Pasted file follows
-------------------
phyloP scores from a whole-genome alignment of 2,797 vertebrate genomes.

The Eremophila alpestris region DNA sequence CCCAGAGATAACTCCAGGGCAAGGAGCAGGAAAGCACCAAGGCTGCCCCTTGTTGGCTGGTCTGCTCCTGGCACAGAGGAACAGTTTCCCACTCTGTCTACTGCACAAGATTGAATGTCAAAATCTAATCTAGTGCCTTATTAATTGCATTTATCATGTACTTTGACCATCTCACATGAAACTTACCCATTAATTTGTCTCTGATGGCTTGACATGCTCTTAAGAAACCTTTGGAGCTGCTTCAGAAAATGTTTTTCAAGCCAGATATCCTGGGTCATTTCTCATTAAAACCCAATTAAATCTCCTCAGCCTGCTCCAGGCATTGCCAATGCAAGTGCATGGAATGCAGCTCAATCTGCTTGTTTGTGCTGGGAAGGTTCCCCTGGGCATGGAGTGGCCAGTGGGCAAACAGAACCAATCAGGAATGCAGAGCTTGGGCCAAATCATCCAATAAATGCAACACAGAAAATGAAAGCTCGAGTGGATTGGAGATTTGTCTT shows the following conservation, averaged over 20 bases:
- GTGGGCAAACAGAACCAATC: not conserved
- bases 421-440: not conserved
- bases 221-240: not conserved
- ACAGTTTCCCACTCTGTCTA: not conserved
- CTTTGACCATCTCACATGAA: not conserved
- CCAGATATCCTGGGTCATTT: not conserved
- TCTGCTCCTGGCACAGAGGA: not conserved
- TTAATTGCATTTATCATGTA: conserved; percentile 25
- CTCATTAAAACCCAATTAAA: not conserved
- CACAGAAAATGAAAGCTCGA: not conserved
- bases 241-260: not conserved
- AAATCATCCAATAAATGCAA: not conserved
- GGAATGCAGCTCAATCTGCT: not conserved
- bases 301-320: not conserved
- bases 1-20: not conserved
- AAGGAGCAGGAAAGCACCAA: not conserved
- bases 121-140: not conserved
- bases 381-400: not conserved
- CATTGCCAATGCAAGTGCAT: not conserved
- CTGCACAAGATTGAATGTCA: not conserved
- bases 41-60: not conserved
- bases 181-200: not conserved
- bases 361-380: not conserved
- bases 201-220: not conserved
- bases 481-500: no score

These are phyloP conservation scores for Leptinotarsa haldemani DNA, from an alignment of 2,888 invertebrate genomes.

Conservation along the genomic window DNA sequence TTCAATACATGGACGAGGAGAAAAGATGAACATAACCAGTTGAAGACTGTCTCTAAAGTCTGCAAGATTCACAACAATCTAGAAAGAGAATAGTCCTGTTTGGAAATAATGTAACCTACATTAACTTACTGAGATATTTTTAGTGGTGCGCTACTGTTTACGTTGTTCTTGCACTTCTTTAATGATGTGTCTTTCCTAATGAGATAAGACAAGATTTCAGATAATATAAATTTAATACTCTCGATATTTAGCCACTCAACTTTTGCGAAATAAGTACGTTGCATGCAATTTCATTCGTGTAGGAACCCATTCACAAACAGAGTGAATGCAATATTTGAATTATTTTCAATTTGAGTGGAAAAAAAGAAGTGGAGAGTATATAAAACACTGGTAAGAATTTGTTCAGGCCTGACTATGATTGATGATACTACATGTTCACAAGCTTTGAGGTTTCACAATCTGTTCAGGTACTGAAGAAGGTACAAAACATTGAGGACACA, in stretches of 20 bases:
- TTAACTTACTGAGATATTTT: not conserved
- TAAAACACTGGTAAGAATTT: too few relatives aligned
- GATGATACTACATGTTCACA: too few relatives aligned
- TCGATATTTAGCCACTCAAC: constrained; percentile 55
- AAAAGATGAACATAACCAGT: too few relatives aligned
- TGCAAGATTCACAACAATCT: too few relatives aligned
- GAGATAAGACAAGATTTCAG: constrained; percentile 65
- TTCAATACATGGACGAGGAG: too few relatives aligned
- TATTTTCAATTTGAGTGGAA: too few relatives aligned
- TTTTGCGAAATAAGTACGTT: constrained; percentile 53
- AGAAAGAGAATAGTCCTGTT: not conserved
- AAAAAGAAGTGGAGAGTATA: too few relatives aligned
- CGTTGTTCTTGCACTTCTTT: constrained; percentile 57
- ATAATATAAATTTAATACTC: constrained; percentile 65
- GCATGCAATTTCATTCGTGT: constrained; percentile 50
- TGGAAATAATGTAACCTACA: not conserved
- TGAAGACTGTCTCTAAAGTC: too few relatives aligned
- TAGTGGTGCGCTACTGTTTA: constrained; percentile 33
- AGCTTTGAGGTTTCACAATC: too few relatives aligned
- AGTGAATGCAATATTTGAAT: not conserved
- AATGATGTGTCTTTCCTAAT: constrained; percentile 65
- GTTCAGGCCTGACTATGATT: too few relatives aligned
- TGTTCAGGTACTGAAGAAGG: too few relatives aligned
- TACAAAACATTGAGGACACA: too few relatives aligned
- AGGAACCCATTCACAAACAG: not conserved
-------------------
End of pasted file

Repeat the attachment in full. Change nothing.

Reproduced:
phyloP scores from a whole-genome alignment of 2,797 vertebrate genomes.

The Eremophila alpestris region DNA sequence CCCAGAGATAACTCCAGGGCAAGGAGCAGGAAAGCACCAAGGCTGCCCCTTGTTGGCTGGTCTGCTCCTGGCACAGAGGAACAGTTTCCCACTCTGTCTACTGCACAAGATTGAATGTCAAAATCTAATCTAGTGCCTTATTAATTGCATTTATCATGTACTTTGACCATCTCACATGAAACTTACCCATTAATTTGTCTCTGATGGCTTGACATGCTCTTAAGAAACCTTTGGAGCTGCTTCAGAAAATGTTTTTCAAGCCAGATATCCTGGGTCATTTCTCATTAAAACCCAATTAAATCTCCTCAGCCTGCTCCAGGCATTGCCAATGCAAGTGCATGGAATGCAGCTCAATCTGCTTGTTTGTGCTGGGAAGGTTCCCCTGGGCATGGAGTGGCCAGTGGGCAAACAGAACCAATCAGGAATGCAGAGCTTGGGCCAAATCATCCAATAAATGCAACACAGAAAATGAAAGCTCGAGTGGATTGGAGATTTGTCTT shows the following conservation, averaged over 20 bases:
- GTGGGCAAACAGAACCAATC: not conserved
- bases 421-440: not conserved
- bases 221-240: not conserved
- ACAGTTTCCCACTCTGTCTA: not conserved
- CTTTGACCATCTCACATGAA: not conserved
- CCAGATATCCTGGGTCATTT: not conserved
- TCTGCTCCTGGCACAGAGGA: not conserved
- TTAATTGCATTTATCATGTA: conserved; percentile 25
- CTCATTAAAACCCAATTAAA: not conserved
- CACAGAAAATGAAAGCTCGA: not conserved
- bases 241-260: not conserved
- AAATCATCCAATAAATGCAA: not conserved
- GGAATGCAGCTCAATCTGCT: not conserved
- bases 301-320: not conserved
- bases 1-20: not conserved
- AAGGAGCAGGAAAGCACCAA: not conserved
- bases 121-140: not conserved
- bases 381-400: not conserved
- CATTGCCAATGCAAGTGCAT: not conserved
- CTGCACAAGATTGAATGTCA: not conserved
- bases 41-60: not conserved
- bases 181-200: not conserved
- bases 361-380: not conserved
- bases 201-220: not conserved
- bases 481-500: no score

These are phyloP conservation scores for Leptinotarsa haldemani DNA, from an alignment of 2,888 invertebrate genomes.

Conservation along the genomic window DNA sequence TTCAATACATGGACGAGGAGAAAAGATGAACATAACCAGTTGAAGACTGTCTCTAAAGTCTGCAAGATTCACAACAATCTAGAAAGAGAATAGTCCTGTTTGGAAATAATGTAACCTACATTAACTTACTGAGATATTTTTAGTGGTGCGCTACTGTTTACGTTGTTCTTGCACTTCTTTAATGATGTGTCTTTCCTAATGAGATAAGACAAGATTTCAGATAATATAAATTTAATACTCTCGATATTTAGCCACTCAACTTTTGCGAAATAAGTACGTTGCATGCAATTTCATTCGTGTAGGAACCCATTCACAAACAGAGTGAATGCAATATTTGAATTATTTTCAATTTGAGTGGAAAAAAAGAAGTGGAGAGTATATAAAACACTGGTAAGAATTTGTTCAGGCCTGACTATGATTGATGATACTACATGTTCACAAGCTTTGAGGTTTCACAATCTGTTCAGGTACTGAAGAAGGTACAAAACATTGAGGACACA, in stretches of 20 bases:
- TTAACTTACTGAGATATTTT: not conserved
- TAAAACACTGGTAAGAATTT: too few relatives aligned
- GATGATACTACATGTTCACA: too few relatives aligned
- TCGATATTTAGCCACTCAAC: constrained; percentile 55
- AAAAGATGAACATAACCAGT: too few relatives aligned
- TGCAAGATTCACAACAATCT: too few relatives aligned
- GAGATAAGACAAGATTTCAG: constrained; percentile 65
- TTCAATACATGGACGAGGAG: too few relatives aligned
- TATTTTCAATTTGAGTGGAA: too few relatives aligned
- TTTTGCGAAATAAGTACGTT: constrained; percentile 53
- AGAAAGAGAATAGTCCTGTT: not conserved
- AAAAAGAAGTGGAGAGTATA: too few relatives aligned
- CGTTGTTCTTGCACTTCTTT: constrained; percentile 57
- ATAATATAAATTTAATACTC: constrained; percentile 65
- GCATGCAATTTCATTCGTGT: constrained; percentile 50
- TGGAAATAATGTAACCTACA: not conserved
- TGAAGACTGTCTCTAAAGTC: too few relatives aligned
- TAGTGGTGCGCTACTGTTTA: constrained; percentile 33
- AGCTTTGAGGTTTCACAATC: too few relatives aligned
- AGTGAATGCAATATTTGAAT: not conserved
- AATGATGTGTCTTTCCTAAT: constrained; percentile 65
- GTTCAGGCCTGACTATGATT: too few relatives aligned
- TGTTCAGGTACTGAAGAAGG: too few relatives aligned
- TACAAAACATTGAGGACACA: too few relatives aligned
- AGGAACCCATTCACAAACAG: not conserved